Every parent has a different story when it comes to their kids’ growth and development.
“Troy was my first [child], so he was easy and he hit all his milestones. When my daughter, Alicy, was born she started off easy then started to digress. Around 18 months, I realized she wasn’t talking anymore and she wasn’t saying any words. She was getting constant ear infections,” said Stacy Yildiz.
At the age of three years old, Alicy was diagnosed with nonverbal autism.
“It was devastating at that time. You have to have a grieving period. It’s the hardest thing because you grow up with thinking your life is going to be a certain way,” said Yildiz.
Yildiz, an elementary school teacher, said it was what she witnessed on the playground that inspired her to write a children’s book.
“A lot of times kids will see her and they’ll want to talk to her. When they realize she can’t talk, they just ignore her unless my son is there and says ‘she can’t talk, but she still wants to play,’ then they’ll include her. I thought to myself, ‘I need to come up with something,’” said Yildiz.
The book titled ‘I Want to Belong’ is about inclusivity. It’s a lesson Alicy’s older brother Troy is constantly teaching their friends.
“She just has autism and that doesn’t make her different,” said nine-year-old Troy.
“He tells them [his friends] everything. Just because she doesn’t talk doesn’t mean she’s not smart. ‘She can climb to the top of the rock wall.’ He says all of the amazing things about her. He’s just the best big brother,” said Yildiz.
The book illustrates scenarios Alicy, now six years old, and many other kids with autism can relate to. For example, a child may try to talk to Alicy and she won’t be able to respond with words, but makes certain noises. The book also illustrates Alicy on the floor crying and having a certain reaction to things that others may not understand.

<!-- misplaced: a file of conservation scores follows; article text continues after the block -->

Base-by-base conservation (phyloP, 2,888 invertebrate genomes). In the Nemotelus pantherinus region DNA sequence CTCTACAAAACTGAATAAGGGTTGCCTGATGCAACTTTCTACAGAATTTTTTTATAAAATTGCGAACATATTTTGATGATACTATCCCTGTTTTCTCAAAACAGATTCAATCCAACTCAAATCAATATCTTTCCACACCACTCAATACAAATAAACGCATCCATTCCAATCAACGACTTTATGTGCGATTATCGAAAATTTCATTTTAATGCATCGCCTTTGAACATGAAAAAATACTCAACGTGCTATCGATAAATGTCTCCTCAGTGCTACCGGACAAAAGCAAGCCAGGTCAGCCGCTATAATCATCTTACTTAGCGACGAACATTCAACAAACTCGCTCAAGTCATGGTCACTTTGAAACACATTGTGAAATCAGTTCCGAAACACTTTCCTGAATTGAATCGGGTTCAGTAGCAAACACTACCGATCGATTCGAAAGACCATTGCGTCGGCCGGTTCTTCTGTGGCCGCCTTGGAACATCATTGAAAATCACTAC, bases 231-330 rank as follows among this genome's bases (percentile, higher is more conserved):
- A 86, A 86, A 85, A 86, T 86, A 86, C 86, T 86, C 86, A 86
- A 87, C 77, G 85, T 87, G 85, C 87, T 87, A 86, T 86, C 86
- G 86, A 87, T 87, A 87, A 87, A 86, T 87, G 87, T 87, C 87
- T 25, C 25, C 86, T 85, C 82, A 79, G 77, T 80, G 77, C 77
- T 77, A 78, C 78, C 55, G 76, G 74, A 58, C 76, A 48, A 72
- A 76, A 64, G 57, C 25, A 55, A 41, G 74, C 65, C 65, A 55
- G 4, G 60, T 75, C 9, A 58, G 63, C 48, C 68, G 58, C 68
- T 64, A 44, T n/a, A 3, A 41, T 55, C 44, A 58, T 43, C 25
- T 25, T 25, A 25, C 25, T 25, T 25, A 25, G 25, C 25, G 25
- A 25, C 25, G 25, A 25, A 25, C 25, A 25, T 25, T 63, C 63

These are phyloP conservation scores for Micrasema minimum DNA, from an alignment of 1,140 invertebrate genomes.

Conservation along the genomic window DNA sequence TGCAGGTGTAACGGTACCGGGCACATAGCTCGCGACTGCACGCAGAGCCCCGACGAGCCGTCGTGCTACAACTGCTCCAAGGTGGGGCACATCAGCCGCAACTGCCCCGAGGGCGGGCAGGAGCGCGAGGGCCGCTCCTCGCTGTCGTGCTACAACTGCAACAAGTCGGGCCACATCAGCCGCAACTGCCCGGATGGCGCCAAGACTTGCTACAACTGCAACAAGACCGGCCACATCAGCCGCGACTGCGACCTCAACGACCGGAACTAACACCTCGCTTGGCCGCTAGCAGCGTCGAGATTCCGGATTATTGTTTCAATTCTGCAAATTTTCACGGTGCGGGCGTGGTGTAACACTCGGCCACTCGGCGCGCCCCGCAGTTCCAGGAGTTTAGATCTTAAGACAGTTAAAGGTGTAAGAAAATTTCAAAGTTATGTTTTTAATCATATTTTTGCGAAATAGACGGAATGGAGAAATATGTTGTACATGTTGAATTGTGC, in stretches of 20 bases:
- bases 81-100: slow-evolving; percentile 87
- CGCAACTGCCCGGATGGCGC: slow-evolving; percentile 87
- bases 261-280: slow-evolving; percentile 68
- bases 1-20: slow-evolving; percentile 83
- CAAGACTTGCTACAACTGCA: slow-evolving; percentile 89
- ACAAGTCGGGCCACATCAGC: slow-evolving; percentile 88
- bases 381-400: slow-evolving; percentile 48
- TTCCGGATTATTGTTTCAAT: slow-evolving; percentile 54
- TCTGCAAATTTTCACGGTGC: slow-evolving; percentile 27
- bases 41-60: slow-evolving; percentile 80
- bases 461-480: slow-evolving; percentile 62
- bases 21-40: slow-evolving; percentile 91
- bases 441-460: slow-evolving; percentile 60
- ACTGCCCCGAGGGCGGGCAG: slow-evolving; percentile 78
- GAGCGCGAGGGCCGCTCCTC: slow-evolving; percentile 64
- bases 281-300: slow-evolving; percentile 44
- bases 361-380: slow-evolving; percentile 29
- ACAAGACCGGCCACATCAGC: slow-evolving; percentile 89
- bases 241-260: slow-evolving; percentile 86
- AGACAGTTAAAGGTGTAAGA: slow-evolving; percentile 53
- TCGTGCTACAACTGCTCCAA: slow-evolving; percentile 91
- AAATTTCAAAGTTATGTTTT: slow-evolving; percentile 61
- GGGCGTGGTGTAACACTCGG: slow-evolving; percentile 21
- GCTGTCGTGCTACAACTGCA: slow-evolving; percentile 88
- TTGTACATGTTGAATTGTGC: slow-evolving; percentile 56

Yildiz also has a page showing Alicy at a birthday party. It’s a memory she said will stick with her forever.
“Everybody wants to go to birthday parties and be included, even if they don’t fully participate in ways you’d expect. The first birthday party invite we got I probably cried for an hour straight because it was exciting someone wanted to include her,” said Yildiz.
Even Alicy’s behavior analyst, Brittany Ayala, is featured in the book.
Ayala has been working with Alicy and her family for years. She said they’ve been working on different ways to communicate.
“Everybody deserves their voice to be heard, so we take what motivates them and teach them how to communicate for it. So instead of crying for something she wants, she can use her communication device or even some of her vocals to tell us what she needs,” said Ayala.
One of their favorite ways to communicate is illustrated in the book: a high five. Ayala said it’s the breakthroughs and progress that make her job well worth it.
“It’s very rewarding. It’s always a blessing to see that and how hard the parents work to make sure their kids get the access to everything they need,” Ayala said.
It’s a message spread through this story: treat special needs children just like any other child.
“You still try to talk to them and play with them, as long as you’re including them, that’s all that matters,” said Yildiz.